Climate Change

Greta Thunberg: 'Leaders failed us on climate change'

"You have stolen my dreams and my childhood with your empty words," she told a UN climate summit in New York.

About 60 world leaders are taking part in the one-day meeting organised by UN Secretary General António Guterres.

He earlier said countries could only speak at the summit if they came with action plans to cut carbon emissions.

US President Donald Trump, a climate change sceptic, had not been expected at the meeting - but he was briefly spotted in the audience.

Samoan PM stresses importance of energy and transport to tackle climate change

Speaking at the opening of the 4th Pacific Regional Energy and Transport Ministers meeting in Apia, the prime minister said that energy and transport are at the crux of global efforts to tackle climate change and achieve sustainable development objectives.

“I understand that this will be the opportunity to review commitments and progress with regard to the provision of sustainable, modern and efficient energy services, and sustainable, reliable and safe transportation and mobility in the Pacific islands region,” he said.

Samoa PM downplays Tuvalu tension

He said the tension was to be expected.

The Samoa Observer reported Tuila'epa saying the leaders' retreat at the forum summit was a place where leaders were encouraged to have frank exchanges of ideas to resolve difficult issues confronting the region.

Part of the tension in Tuvalu was the way Australia drove its perspectives home by reminding leaders of the aid Canberra had provided the region, he said.

But Australia should pay attention to climate change for its own benefit, Tuilaepa said.

Local fishing in Samoa facing climate of uncertainty

The Assistant Chief Executive Officer of the Fisheries Division, Magele Etuati Ropeti, says that while fish continues to be Samoa's number one export earner (taro and nonu are second and third) its long-term growth cannot be presumed. 

 A recently-released report, making use of modelling from Pacific fisheries authorities forecast that by 2050 the population of Skipjack tuna will increase by 40 per cent by 2050 as climate change makes fish move into cooler waters). 

Prime Minister Jacinda Ardern announces $150m Pacific climate funding

Ms Ardern made the announcement in Tuvalu, where she is attending the 18-nation Pacific Islands Forum which starts today.

She said the government was ring-fencing half of its global commitment to climate change-related development, to ensure it went to the Pacific.

The funding will go towards providing infrastructure such as water tanks, better tools for dealing with droughts, floods and coastal inundation, as well as further climate hazard mapping and risk planning.

Australia says its committed to addressing climate change

Last week a number of Pacific nations signed a declaration calling for greater action against what they called a "Climate Crisis" and an end to coal mining.

Palau's President Tommy Remengesau Junior also made a plea for Australia to take further climate action and the environmental NGO Greenpeace said the country should step aside from engaging in the region, if it wasn't going to change its policies around coal and energy.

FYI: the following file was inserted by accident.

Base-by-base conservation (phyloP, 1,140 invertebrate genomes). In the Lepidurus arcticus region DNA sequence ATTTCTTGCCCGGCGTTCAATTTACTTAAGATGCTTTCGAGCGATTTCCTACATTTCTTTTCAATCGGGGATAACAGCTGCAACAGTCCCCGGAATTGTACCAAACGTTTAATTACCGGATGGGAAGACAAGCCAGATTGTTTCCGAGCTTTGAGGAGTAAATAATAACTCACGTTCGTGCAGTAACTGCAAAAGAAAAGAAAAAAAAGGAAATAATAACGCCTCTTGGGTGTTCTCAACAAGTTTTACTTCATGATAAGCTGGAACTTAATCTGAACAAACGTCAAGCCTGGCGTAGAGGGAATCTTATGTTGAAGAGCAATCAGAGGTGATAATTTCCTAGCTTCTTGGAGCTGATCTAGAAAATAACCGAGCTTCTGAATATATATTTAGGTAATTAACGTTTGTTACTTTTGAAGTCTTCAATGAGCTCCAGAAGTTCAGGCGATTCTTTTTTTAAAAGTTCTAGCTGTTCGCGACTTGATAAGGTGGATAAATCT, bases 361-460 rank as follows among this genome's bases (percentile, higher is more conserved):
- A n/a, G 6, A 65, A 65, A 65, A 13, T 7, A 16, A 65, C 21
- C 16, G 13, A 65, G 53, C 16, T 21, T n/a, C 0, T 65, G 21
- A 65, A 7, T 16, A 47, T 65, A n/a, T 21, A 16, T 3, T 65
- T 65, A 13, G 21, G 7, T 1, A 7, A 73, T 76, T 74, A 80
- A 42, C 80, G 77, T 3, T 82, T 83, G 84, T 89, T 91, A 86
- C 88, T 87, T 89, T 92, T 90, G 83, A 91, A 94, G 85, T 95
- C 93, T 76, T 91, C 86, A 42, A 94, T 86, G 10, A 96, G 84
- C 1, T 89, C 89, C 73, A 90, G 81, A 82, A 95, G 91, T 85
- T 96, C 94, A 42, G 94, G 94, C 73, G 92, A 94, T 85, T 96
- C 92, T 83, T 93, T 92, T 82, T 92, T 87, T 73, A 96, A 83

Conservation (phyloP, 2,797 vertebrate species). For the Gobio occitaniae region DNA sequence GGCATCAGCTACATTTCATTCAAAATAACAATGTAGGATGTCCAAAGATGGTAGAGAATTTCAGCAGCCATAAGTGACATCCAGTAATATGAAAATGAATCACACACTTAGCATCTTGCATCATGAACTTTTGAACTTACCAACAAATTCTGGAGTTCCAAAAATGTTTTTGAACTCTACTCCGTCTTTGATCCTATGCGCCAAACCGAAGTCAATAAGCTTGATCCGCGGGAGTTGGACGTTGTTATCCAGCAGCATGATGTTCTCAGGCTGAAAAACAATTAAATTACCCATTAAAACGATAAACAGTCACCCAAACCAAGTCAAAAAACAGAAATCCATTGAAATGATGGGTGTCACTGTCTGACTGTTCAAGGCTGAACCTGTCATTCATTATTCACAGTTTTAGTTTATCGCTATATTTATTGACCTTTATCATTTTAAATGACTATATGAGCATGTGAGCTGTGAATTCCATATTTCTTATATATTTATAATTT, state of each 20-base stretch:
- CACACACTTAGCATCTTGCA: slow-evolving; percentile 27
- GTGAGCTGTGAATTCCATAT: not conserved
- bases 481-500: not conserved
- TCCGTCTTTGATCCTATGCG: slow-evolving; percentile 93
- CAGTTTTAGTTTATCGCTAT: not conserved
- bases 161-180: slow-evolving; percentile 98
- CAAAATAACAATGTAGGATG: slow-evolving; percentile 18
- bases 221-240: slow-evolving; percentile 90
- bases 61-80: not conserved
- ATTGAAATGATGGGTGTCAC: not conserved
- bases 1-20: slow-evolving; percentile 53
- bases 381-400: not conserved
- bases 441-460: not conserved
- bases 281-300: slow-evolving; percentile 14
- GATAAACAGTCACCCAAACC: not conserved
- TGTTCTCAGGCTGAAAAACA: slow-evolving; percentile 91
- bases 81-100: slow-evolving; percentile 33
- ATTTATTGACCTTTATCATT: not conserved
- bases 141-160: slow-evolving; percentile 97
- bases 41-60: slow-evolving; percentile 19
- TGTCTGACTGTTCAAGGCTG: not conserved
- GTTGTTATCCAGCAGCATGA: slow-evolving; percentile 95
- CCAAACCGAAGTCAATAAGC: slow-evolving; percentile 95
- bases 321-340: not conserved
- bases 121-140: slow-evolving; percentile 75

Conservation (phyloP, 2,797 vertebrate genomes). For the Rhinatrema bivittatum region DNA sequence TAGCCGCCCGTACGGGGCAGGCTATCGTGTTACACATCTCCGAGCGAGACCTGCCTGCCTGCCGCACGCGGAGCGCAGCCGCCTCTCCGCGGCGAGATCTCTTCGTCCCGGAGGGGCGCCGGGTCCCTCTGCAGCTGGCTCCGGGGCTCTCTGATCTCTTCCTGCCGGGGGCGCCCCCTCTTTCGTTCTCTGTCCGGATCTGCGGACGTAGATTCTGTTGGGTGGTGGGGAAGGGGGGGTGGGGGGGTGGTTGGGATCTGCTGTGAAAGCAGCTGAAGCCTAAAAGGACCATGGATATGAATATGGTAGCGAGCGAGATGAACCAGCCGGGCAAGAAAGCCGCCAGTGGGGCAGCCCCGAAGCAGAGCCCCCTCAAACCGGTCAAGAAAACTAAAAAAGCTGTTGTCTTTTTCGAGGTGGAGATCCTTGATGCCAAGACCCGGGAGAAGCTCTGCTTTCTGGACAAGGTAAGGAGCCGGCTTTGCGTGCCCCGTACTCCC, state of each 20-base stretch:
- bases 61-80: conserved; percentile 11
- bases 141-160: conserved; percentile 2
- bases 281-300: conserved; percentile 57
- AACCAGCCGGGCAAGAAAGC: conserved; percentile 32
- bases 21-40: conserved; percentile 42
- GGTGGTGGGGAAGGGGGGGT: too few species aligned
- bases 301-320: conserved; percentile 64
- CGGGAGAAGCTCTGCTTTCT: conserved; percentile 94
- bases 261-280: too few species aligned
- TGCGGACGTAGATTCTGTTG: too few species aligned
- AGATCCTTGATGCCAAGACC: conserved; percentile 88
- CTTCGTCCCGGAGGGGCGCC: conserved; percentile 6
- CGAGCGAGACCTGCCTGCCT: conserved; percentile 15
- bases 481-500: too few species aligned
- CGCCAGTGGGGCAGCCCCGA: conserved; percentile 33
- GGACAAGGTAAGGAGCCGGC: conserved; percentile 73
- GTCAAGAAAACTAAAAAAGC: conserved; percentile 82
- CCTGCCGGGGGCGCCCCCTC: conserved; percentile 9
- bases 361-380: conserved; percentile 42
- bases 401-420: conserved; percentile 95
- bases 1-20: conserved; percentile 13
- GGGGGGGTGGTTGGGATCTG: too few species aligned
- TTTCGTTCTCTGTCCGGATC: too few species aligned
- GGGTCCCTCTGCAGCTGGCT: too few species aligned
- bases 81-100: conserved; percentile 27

World Bank to prioritise climate change resilience in Pacific

Its vice president for East Asia and the Pacific, Victoria Kwakwa, was in Tonga last week for talks.

Ms Kwakwa said the World Bank was working closely within Australia's Step Up and New Zealand's Pacific Reset programmes.

"We've been working on several things including supporting countries to strengthen their climate change resilience, working to support policy reforms to build their economic resilience and we're also working together on the connectivity agenda," Ms Kwakwa said.

"As you know, this region is very remote, even compared to other small island states."

Call for bold move by Australia to improve Pacific relationship

But observers said no substantial change is expected for Australia's engagement in the region after the Coalition's surprise win at the weekend.

Shane McLeod of the Australian think-tank, the Lowy Institute, said Australia's so-called Pacific step up, a suite of policies and funding initiatives brought in in 2017, will likely continue.

But he said with losses on the hard right, there may be more room for the government to manoeuvre on climate change.

Samoa PM hopeful Australians will vote for climate action

A question on the debate during Australia’s election campaign about climate change was posed to the UN Secretary General, Antonio Guterres at a press conference in Suva this week.

Guterres replied,” “If I have learned something in more than 20 years of political life is that foreigners should not get involved in electoral debates in other countries, so I do not intend to get involved in the national debate of Australia.”

Tuilaepa, who has been vocal about the effects of climate change in the Pacific, gave his own answer.

Pacific leaders call for urgent global action to reverse climate change

Following a high-level political dialogue with the UN Secretary General, Antonio Guterres in Suva, the leaders issued a statement saying climate change is the ‘single biggest threat to our Blue Pacific region.”

Forum Chair and Nauru President, Baron Waqa read the statement on behalf of the leaders.

The Pacific leaders said all countries must take decisive and transformative action to reduce global emissions and ensure at scale mitigation and adaptation support for those countries that need it.